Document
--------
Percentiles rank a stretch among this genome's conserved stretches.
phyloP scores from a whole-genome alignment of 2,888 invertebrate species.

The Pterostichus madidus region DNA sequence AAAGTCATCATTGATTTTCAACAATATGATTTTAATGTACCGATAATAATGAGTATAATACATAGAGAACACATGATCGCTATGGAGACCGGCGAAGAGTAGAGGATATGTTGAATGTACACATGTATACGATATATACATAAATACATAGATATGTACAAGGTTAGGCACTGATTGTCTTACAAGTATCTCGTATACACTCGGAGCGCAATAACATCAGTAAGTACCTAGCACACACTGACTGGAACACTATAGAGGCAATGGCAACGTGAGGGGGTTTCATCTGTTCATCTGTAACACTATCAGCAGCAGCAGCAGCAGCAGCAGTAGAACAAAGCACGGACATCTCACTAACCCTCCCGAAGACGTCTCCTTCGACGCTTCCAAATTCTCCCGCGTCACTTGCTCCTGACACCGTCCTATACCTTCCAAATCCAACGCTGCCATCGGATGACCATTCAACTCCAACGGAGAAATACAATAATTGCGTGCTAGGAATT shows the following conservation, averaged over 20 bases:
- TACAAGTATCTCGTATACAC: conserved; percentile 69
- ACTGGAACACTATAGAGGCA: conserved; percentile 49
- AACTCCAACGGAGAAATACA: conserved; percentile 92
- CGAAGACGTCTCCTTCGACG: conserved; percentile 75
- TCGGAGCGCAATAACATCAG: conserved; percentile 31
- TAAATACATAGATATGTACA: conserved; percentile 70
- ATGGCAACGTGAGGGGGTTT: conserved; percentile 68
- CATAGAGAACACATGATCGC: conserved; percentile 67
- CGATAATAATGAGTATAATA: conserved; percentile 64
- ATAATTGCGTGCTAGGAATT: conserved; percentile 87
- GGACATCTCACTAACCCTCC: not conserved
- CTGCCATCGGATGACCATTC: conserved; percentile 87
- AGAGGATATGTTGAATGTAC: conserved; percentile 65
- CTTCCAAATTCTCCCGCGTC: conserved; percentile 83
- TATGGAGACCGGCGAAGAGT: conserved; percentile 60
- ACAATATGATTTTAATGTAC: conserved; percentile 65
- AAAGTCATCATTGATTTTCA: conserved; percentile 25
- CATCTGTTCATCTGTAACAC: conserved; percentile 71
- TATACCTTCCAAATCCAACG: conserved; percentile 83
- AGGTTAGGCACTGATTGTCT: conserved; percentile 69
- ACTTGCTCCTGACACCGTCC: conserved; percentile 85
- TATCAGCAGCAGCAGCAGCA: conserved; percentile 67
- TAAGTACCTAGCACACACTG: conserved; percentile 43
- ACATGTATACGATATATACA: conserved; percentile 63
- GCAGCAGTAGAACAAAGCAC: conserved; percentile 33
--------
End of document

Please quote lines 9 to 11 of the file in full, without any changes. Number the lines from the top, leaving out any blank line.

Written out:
- TAAATACATAGATATGTACA: conserved; percentile 70
- ATGGCAACGTGAGGGGGTTT: conserved; percentile 68
- CATAGAGAACACATGATCGC: conserved; percentile 67